15. azntg says:

    For many credit cards, humans don’t even look at reports and scores. It’s all automated, no matter how sophisticated the algorhythm, unless you call in and ask for a manual recon.

  16. SirKeats says:

    why is the range 300-850. is that just to make the folks with terrible credit feel good? why not 0-550? sort of like tennis i guess… one point is really 15, and zero = love!

  17. opfreak says:

    SirKeats: the tennis scoring system was created so that the ‘simple’ people of the time would not know whats going on. it was another way to seperate the elite and poor.

  18. Mark says:

    @opfreak

    You are misinformed regarding the origins of scoring tennis.

    [en.wikipedia.org]

  19. shefarted says:

    @ ekthesy: The FICO score is a score developed by Fair Isaac Corporation (FIC). The three bureaus have licensed the algorithm from FIC for many years (FIC has been around since the 1950′s), until recently when they worked together to come up with their own score to compete with the FICO score (VantageScore). Ultimately, they are trying to unseat the FICO score as the leading score used by lenders to identify a person’s credit-worthiness.

    One or two of the agencies have licensed and rebranded the FICO score and sell it as their own, so that may be what you were seeing (Plus Score).

  20. 00t8r says:

    And remember that you can always get your FREE credit check from annualcreditreport.com. By law, the big three agencies have to give you one report per year, free of charge. Oh yes, they will try to sell you services before they let you see your report, but keep clicking, it works

  21. shefarted says:

    don’t confuse credit report with credit score. they are two different things.

  22. deleterious says:

    @snoop-blog: come on! THAT’S HOW YOU PLAY THAT GAME

  23. MoCo says:

    My FICO score often dips down into the mid 500′s yet I’ve never had a late payment in my half-century life. I do, however, had a long history of taking advantage of zero interest balance transfers, credit card cash rebate offers, and other things that cost banks money.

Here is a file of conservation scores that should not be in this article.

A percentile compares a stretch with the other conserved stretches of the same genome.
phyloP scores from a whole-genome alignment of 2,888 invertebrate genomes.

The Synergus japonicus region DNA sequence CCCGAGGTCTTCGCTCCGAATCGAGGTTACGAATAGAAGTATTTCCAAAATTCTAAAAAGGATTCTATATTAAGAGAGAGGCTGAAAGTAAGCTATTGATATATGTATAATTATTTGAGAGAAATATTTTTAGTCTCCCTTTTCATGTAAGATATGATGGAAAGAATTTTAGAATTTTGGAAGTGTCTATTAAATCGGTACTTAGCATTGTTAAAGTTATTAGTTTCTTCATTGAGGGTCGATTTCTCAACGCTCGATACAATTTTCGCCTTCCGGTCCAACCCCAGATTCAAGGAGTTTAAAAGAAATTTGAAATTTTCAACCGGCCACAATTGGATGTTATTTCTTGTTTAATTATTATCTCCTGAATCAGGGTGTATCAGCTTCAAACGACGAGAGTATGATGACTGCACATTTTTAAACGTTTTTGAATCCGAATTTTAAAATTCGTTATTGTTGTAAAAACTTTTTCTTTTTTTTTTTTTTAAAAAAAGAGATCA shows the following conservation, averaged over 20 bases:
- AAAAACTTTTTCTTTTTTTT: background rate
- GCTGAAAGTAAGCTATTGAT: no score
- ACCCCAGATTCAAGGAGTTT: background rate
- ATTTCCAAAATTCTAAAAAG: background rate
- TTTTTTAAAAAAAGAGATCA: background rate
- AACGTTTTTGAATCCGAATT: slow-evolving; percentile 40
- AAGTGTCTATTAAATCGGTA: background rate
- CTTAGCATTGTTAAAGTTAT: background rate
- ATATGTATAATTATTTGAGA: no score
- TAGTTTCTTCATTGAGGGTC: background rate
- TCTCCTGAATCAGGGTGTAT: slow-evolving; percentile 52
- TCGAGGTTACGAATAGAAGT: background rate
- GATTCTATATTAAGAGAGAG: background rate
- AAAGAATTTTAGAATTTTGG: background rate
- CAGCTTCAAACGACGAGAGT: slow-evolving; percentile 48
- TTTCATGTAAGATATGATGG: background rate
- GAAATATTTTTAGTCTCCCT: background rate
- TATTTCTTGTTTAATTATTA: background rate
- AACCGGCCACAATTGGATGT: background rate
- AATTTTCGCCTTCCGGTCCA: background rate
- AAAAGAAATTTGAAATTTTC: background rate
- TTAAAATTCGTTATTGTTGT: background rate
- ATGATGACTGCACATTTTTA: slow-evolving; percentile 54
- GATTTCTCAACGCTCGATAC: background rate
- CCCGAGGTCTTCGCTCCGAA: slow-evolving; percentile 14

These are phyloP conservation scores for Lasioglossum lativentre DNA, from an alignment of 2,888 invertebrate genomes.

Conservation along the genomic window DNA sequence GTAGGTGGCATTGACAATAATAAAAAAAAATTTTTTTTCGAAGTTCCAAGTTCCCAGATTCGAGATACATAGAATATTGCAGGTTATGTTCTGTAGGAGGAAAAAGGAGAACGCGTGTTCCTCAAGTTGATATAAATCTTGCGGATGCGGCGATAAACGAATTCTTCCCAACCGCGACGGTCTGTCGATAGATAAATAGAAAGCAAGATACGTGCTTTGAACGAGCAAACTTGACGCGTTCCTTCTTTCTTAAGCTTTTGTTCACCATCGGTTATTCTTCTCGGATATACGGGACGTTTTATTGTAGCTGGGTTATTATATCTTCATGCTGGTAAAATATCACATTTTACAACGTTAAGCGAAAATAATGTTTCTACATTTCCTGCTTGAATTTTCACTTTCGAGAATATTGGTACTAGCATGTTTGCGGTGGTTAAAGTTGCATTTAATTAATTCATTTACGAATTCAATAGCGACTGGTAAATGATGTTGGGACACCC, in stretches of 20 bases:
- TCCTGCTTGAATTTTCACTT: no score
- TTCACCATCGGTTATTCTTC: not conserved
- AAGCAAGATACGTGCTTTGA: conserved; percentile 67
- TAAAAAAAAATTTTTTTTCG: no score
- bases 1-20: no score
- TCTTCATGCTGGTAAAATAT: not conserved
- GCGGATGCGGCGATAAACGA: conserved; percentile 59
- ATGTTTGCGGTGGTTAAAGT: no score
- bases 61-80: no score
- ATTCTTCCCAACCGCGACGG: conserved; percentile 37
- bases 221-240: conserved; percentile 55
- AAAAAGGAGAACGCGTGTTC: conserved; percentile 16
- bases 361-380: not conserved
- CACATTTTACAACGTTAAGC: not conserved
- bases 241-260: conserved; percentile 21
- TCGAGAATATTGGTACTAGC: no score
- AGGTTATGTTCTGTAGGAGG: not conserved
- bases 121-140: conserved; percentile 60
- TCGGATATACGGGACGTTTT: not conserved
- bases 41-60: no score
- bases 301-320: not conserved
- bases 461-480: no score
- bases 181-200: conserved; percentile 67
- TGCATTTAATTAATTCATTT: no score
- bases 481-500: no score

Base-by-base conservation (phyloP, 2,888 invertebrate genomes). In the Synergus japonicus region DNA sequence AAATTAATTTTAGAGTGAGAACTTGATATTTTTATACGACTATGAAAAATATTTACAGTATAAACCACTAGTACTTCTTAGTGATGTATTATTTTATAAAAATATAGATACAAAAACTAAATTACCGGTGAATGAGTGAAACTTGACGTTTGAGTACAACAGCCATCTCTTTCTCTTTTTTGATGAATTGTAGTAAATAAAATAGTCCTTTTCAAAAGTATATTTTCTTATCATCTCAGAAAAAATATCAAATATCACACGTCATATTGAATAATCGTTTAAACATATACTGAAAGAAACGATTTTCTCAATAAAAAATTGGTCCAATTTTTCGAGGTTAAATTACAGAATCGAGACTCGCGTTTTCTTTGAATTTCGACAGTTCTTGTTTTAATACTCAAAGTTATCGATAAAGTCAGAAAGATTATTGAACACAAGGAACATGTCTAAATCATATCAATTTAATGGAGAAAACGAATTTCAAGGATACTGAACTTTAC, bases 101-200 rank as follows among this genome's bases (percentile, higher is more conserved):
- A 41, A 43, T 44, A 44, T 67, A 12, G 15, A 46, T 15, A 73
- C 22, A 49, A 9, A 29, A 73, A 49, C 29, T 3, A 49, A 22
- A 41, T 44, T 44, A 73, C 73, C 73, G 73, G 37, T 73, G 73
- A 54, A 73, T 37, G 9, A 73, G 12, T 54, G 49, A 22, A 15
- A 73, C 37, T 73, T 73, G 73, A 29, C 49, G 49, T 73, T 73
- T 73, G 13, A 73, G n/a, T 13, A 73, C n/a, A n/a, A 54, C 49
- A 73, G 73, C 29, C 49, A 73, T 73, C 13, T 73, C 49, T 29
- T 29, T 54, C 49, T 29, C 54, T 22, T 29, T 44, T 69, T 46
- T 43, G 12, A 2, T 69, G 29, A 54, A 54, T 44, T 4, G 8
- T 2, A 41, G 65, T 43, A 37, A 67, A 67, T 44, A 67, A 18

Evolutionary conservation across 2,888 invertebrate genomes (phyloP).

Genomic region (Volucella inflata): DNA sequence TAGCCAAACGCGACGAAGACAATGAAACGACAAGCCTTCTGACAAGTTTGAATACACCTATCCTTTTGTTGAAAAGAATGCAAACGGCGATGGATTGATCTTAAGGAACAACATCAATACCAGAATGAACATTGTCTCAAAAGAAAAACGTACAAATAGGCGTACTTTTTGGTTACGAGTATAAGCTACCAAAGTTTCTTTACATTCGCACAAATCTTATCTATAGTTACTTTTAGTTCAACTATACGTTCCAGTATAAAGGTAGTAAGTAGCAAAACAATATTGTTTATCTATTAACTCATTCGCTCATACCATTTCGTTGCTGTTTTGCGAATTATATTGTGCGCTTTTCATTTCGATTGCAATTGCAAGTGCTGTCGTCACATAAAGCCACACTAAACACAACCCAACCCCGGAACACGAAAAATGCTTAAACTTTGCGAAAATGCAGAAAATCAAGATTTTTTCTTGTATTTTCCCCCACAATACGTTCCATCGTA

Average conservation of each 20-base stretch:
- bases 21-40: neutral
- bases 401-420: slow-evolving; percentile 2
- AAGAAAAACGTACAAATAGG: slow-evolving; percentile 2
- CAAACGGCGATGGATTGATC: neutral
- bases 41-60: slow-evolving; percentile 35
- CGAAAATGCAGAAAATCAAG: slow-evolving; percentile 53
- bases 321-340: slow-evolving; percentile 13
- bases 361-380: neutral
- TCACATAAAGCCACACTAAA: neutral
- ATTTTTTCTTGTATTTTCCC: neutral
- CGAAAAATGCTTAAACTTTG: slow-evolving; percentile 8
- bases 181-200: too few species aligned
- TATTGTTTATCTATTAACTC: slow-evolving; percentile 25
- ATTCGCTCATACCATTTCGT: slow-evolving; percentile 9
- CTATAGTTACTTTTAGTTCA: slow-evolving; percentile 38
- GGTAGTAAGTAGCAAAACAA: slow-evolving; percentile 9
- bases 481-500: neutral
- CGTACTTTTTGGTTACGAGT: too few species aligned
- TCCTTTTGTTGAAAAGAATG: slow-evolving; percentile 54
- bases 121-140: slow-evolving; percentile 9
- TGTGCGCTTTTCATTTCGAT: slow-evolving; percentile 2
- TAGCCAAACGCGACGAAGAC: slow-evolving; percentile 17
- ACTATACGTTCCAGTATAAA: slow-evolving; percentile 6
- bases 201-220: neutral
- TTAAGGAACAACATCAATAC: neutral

So much for the correlation between credit scores and real risk.

  24. topher74 says:

    The credit reporting agencies are getting stupidly specific with wording. They will give you a free credit report every year but there is no law that says they have to provide the actual score. I just got all three of my reports this year. None came with the FICO score. I had to sign up and then cancel a membership to get it. They will try to screw us out of every dollar they can.

  25. Xerloq says:

    @Ryan McFarland: Not true. Experian’s branded score is the PLUS score.

    The wikiHow article states “Credit scores aggressively marketed by TransUnion and Experian are their own proprietary credit scores.

    FICO stands for (F)air (I)saac (CO)rporation, which has nothing to do with Experian other than Experian sometimes sells FICO scores. FICO is simply the most common score.

    You have to be careful when getting scores from the credit agencies that you’re getting the FICO score, and not the agencies’ branded score.

    See the link and scroll down for more info.

  26. risottto says:

    At least I have found that knowing your score is a great way to impress the hardcore landlords and realty agencies in New York city. Helps them pick you for an apartment over someone with a lower score.

    Rental real estate here is brutal if you are looking for a place, some a-holes demand first and second months rent, last months rent, deposit, and then a brokers fee. That can easily be a five digit check to move into an apartment.